All kids really need is a basic sense of who the good guys and the bad guys are. Let their imaginations fill in the rest on their own. Maybe my idea of what some action figure was like differed from what my brother or my friend thought they should be like. Well, OK, suit yourself. Kids don't suit themselves anymore, do they? Every last little detail has to be fed to them pre-digested.

Have you ever seen them open up a new toy set, something with many different pieces, and the first thing they rush to do with them is re-create the way they're pictured on the box? Like, the same exact configuration. My nephew got some kind of vehicle and location set (like gas trucks and a gas station), and that's immediately what he did. My brother reassured him that he didn't have to just duplicate the picture on the box, y'know, encouraging him to have a little more fun with it. No, my nephew was dead set on it looking exactly like the box first.

Even worse with Legos -- there are no more blocks that you build into whatever you want. Everything is a part of a playset with a specific theme and specific final form to... I was going to say "achieve," but more like "snap into place." It's like coloring by numbers.

Children's toys are of no great cultural importance, but they do give us insight into the mindset and behavior of young people, especially as it changes over time. The fact that they still insist on not using their imagination when given explicit encouragement by their parents, just goes to show that this shift is not merely the helicopter parents warping and stunting their kids' minds. Somehow the children themselves, since the 1990s, have sensed that they're growing up in a world where OCD is the winning strategy, and not flexible thinking and curiosity.

Children are more perceptive of the world around them than we give them credit for, and are more active in creating their identities than the blank slate view would have it. Unfortunately in this case, that means a lot of the blame lies with the kids themselves when they turn out so rigid, boring, and incurious.


  1. "Care bears" had a movie/tv show side to it. I know this because I remember loving the movie and my Sunshine bear.

  2. I'm guessing it was marketed for girls then. I don't remember a movie, not really a TV show either... though it could have been one of those things that I caught a minute of and decided to change the channel.

    But boys still had a Care Bear.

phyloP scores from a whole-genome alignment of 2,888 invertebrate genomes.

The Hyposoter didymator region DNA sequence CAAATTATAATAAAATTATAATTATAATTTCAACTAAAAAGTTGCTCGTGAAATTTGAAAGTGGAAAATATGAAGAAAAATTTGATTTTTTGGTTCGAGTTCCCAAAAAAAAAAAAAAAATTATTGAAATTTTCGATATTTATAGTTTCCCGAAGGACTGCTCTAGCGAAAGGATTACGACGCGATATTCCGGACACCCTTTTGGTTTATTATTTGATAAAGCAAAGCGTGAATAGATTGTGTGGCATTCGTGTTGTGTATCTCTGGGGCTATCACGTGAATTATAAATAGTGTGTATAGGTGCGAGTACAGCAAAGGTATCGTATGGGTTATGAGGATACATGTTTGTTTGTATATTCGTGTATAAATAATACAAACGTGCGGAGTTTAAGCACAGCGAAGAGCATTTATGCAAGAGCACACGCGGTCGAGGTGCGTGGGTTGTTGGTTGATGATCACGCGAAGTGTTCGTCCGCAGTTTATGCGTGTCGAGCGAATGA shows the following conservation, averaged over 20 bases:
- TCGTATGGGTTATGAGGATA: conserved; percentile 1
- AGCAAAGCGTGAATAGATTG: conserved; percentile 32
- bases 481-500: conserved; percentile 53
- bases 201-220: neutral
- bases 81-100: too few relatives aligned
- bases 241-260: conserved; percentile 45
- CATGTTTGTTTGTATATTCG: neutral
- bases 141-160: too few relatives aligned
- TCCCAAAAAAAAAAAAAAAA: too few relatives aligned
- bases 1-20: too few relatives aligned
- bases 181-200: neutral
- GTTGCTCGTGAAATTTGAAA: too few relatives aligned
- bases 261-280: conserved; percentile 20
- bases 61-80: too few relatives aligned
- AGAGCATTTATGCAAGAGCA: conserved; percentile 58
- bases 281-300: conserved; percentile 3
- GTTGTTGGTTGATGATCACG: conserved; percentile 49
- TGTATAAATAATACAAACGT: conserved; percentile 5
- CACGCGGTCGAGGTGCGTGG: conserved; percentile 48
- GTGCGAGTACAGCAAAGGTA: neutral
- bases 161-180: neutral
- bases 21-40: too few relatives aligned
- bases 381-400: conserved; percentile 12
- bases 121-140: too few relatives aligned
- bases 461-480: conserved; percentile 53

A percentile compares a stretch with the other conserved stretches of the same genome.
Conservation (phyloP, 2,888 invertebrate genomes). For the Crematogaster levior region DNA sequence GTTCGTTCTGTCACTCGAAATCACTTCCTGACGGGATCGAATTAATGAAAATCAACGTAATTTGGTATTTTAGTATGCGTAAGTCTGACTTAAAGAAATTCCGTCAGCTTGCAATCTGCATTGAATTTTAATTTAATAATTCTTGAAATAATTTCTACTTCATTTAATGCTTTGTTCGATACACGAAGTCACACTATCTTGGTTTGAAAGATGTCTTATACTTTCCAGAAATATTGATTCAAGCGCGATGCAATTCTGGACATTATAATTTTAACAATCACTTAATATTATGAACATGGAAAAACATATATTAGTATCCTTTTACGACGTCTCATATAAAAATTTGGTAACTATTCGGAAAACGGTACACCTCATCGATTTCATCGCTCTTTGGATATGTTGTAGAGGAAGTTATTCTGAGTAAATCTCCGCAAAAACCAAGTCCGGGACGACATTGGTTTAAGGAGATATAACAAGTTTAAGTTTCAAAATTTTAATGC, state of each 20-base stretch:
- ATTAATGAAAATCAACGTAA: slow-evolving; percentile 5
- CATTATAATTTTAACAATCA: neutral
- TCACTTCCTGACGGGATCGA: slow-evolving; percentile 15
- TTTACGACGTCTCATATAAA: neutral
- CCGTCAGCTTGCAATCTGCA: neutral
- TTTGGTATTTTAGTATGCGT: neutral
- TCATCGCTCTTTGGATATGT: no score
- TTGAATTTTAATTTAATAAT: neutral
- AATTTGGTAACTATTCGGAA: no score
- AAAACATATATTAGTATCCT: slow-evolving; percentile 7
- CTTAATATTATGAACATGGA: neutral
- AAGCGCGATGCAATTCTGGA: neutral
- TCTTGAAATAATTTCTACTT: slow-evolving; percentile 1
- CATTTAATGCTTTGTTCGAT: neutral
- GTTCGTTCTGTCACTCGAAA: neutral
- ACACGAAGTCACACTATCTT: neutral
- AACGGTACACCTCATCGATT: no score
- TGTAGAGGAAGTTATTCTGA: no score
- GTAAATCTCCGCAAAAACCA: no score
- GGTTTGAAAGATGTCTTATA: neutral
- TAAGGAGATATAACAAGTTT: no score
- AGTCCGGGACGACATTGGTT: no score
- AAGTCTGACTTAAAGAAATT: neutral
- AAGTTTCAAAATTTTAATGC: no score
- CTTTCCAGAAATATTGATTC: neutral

3. Man I love your blog.

    I think this phenomenon doesn't hold true as much for girls (I have two, ages 10 and 13, so I've been buying toys for them for awhile). The one big example I can think of is the American Girl Dolls -- sure they are just dolls, but they have elaborate back stories and an entire cultural industry (books, movies, etc.) was created to support the toy -- not the other way around.

    Great comment about Legos -- my girls have a blast with my old Legos (which my Mom kept all these years) and create all sorts of wonderful, weird stuff. Meanwhile, when we buy them a new Lego set, they have to build the picture or they freak out -- it is just bizarre!

    The other new toy I see around the neighborhood and my girls are into is the "zip stick", which is sort of a modified skateboard. I like it because it gets them out and keeps them moving. Speaking of which, the best $100 I ever spent was on a used trampoline -- the girls are on that thing every day it is nice out.

  4. I'm of two minds about the Lego sets. There is the creativity issue, but there is a sense of accomplishment when you finish the set. It provides a moment of self-discipline. What I do with my son is help him get it to "specs", then he feels free to experiment with the blocks.

    The most enduring toys he has, though, are a set of wooden blocks, tinker toys and lincoln logs. His grandmother got him these when he was in preschool, and four years later, they are still the go-to toys for indoor play.

    If you have child to buy gifts for, look into these. They have a few suggestions in the box, but once the kids get those out of their system, they go to town.

  5. I think my nephew has a set of lincoln logs that he likes. But you could do so much more with Legos and Construx.

    I see what you mean about having an endpoint in sight, rather than just fooling around and perhaps having nothing to show for it. But I'd think model kits would be better for that. Or let us buy Legos of either type -- now it's just about only the paint-by-numbers type.

  6. Well, four and five year olds are a bit young for model kits, even the snap-tite versions. The lego kits come with nice easy to follow instructions, mainly pictorial. We have a load of regular bricks as well. So, once the job's done, then he goes to town.

    A good analogy is poetry or music, where you have to learn the rules before you can really break the rules with success. That's overstating it a bit, but my point is that I don't really find the lego kits in and of themselves the problem. It's the environment the kids are in.